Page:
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ICESat Observations of Arctic Sea Ice: A First LookAnalysis of near-coincident ICESat and RADARSAT imagery shows that the retrieved elevations from the laser altimeter are sensitive to new openings (containing thin ice or open water) in the sea ice cover as well as to surface relief of old and first-year ice. The precision of the elevation estimates, measured over relatively flat sea ice, is approx. 2 cm. Using the thickness of thin-ice in recent openings to estimate sea level references, we obtain the sea-ice freeboard along the altimeter tracks. This step is necessitated by the large uncertainties in the sea surface topography compared to that required for accurate determination of freeboard. Unknown snow depth introduces the largest uncertainty in the conversion of freeboard to ice thickness. Surface roughness is also derived, for the first time, from the variability of successive elevation estimates along the altimeter track. Overall, these ICESat measurements provide an unprecedented view of the Arctic Ocean ice cover at length scales at and above the spatial dimension of the altimeter footprint of approx. 70 m.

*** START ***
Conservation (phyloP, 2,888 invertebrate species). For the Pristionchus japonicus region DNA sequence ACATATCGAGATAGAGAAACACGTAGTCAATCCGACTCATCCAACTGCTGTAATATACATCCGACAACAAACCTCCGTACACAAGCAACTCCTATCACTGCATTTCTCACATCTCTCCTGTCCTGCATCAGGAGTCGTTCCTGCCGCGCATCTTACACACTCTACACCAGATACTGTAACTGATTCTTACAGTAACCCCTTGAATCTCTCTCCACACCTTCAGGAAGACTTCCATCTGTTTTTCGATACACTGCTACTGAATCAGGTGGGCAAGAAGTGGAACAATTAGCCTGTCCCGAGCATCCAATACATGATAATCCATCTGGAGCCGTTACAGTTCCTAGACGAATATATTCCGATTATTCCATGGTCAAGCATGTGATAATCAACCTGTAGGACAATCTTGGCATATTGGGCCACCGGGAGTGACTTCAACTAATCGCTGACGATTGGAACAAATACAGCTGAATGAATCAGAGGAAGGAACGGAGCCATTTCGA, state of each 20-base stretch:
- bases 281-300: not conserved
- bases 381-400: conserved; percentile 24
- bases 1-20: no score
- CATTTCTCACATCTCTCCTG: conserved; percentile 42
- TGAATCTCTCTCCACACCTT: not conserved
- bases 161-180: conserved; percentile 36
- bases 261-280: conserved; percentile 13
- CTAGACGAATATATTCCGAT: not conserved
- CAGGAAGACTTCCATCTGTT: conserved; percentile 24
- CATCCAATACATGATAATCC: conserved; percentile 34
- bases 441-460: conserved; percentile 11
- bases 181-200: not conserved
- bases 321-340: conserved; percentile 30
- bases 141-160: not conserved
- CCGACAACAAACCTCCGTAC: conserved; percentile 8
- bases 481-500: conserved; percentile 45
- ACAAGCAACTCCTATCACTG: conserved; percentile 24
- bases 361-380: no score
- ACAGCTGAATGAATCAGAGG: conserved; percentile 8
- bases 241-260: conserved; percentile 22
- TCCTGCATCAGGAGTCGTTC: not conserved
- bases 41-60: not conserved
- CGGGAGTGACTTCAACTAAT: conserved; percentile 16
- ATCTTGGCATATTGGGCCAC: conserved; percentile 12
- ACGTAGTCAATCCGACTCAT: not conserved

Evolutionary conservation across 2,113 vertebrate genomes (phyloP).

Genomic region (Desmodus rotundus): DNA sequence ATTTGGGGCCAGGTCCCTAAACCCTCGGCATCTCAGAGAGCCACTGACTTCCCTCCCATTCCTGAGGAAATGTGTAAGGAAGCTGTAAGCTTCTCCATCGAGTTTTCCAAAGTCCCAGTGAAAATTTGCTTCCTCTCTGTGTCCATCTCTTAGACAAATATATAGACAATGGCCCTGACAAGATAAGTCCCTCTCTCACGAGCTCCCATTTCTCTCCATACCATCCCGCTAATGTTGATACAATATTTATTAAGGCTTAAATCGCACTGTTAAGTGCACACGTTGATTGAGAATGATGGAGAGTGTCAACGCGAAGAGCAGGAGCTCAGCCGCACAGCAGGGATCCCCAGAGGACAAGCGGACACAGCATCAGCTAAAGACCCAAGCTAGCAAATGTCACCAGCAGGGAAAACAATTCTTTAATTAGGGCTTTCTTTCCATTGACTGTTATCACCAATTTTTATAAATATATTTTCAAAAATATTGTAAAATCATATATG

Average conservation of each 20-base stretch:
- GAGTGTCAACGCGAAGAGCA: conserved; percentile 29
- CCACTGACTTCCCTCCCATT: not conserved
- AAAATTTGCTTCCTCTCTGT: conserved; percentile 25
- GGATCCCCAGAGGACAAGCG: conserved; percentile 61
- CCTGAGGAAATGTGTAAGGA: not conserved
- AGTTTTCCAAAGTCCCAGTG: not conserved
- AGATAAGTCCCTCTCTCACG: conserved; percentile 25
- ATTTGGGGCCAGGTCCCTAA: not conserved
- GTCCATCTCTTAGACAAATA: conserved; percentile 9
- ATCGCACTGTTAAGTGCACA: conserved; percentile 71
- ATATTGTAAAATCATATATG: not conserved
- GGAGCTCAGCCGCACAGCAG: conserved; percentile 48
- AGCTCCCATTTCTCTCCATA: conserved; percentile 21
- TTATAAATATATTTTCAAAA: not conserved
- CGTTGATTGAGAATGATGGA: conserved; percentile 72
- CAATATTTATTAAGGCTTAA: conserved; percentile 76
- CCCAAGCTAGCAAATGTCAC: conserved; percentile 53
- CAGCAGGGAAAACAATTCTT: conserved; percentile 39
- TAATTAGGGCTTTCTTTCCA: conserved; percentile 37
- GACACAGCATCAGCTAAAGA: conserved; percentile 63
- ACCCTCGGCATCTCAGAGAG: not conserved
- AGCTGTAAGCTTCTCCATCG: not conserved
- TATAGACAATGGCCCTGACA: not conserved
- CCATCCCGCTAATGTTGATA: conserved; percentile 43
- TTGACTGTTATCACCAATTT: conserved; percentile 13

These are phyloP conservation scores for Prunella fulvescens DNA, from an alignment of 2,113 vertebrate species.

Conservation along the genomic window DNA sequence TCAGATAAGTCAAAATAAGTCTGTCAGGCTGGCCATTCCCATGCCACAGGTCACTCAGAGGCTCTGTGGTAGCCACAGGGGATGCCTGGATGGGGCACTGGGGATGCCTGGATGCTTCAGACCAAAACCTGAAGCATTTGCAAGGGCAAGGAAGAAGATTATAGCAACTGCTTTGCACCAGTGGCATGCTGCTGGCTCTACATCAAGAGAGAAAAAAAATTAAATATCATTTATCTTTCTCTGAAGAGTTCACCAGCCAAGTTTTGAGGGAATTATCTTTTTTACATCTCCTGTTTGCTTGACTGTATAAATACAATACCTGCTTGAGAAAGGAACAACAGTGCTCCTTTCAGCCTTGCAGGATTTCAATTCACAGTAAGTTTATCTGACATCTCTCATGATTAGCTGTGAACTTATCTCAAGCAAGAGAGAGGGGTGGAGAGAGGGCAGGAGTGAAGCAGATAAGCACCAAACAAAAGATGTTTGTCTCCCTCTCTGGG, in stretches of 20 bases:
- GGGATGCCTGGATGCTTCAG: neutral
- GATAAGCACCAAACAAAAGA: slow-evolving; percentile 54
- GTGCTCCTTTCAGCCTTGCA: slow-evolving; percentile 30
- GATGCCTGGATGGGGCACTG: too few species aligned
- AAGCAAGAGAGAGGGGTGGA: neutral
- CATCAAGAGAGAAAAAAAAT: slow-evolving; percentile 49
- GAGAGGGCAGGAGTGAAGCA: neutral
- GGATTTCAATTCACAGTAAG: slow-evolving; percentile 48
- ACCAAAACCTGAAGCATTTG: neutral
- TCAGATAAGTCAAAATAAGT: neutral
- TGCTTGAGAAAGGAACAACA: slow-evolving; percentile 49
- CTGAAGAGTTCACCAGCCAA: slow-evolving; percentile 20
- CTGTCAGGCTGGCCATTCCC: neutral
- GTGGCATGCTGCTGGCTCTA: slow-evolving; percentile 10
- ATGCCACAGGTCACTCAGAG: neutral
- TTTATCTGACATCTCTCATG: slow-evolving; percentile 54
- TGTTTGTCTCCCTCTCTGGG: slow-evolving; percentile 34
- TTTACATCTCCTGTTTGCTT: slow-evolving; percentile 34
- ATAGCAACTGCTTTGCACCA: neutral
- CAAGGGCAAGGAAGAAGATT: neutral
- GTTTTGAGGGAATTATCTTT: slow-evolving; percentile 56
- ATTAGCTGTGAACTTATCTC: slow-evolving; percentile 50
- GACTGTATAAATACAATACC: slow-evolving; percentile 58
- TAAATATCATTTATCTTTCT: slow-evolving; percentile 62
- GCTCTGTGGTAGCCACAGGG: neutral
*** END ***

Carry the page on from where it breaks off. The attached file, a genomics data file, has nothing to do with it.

Document ID
20070025099
Document Type
Reprint (Version printed in journal)
Authors
Kwok, Ron (Jet Propulsion Lab., California Inst. of Tech. Pasadena, CA, United States)
Zwally, H. Jay (NASA Goddard Space Flight Center Greenbelt, MD, United States)
Yi, Donghui (NASA Goddard Space Flight Center Greenbelt, MD, United States)
Date Acquired
August 23, 2013
Publication Date
August 18, 2004
Publication Information
Publication: Geophysical Research Letter
Volume: 31
ISSN: 0094-8276
Subject Category
Oceanography
Distribution Limits
Public
Copyright
Other
Keywords
Arctic Ocean
remote sensing
hydrology
snow
ice
global change